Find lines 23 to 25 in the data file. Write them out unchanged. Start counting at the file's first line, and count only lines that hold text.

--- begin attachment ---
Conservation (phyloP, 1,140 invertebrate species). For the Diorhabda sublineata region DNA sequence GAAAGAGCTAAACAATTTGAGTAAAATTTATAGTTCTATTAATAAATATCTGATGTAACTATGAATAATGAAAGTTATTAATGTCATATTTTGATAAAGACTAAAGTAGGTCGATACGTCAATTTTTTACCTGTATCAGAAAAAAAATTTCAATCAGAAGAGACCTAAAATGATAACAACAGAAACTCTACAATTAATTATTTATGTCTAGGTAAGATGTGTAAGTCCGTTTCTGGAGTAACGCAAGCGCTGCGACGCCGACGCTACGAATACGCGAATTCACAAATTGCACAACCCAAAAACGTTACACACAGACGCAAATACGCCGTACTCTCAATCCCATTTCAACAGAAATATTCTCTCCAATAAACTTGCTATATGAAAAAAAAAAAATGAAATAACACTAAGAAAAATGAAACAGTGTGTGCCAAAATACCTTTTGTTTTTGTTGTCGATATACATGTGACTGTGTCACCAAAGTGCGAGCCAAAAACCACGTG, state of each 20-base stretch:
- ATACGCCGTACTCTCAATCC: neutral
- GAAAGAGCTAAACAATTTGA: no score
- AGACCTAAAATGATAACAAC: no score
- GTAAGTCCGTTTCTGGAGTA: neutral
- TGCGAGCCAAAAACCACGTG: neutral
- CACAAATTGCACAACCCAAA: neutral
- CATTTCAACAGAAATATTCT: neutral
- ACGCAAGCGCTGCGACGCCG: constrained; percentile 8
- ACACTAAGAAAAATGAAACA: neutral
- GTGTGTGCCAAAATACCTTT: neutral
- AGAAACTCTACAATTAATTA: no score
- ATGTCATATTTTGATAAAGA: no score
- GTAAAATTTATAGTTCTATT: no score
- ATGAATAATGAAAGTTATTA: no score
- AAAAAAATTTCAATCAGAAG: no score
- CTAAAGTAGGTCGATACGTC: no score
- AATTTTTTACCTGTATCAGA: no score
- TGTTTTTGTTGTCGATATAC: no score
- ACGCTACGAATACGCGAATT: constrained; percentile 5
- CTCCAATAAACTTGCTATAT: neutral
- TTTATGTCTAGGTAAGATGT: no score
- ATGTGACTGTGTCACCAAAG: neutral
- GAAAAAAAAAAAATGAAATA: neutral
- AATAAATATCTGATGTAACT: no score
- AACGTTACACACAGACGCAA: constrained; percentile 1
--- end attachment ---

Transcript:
- ATGTGACTGTGTCACCAAAG: neutral
- GAAAAAAAAAAAATGAAATA: neutral
- AATAAATATCTGATGTAACT: no score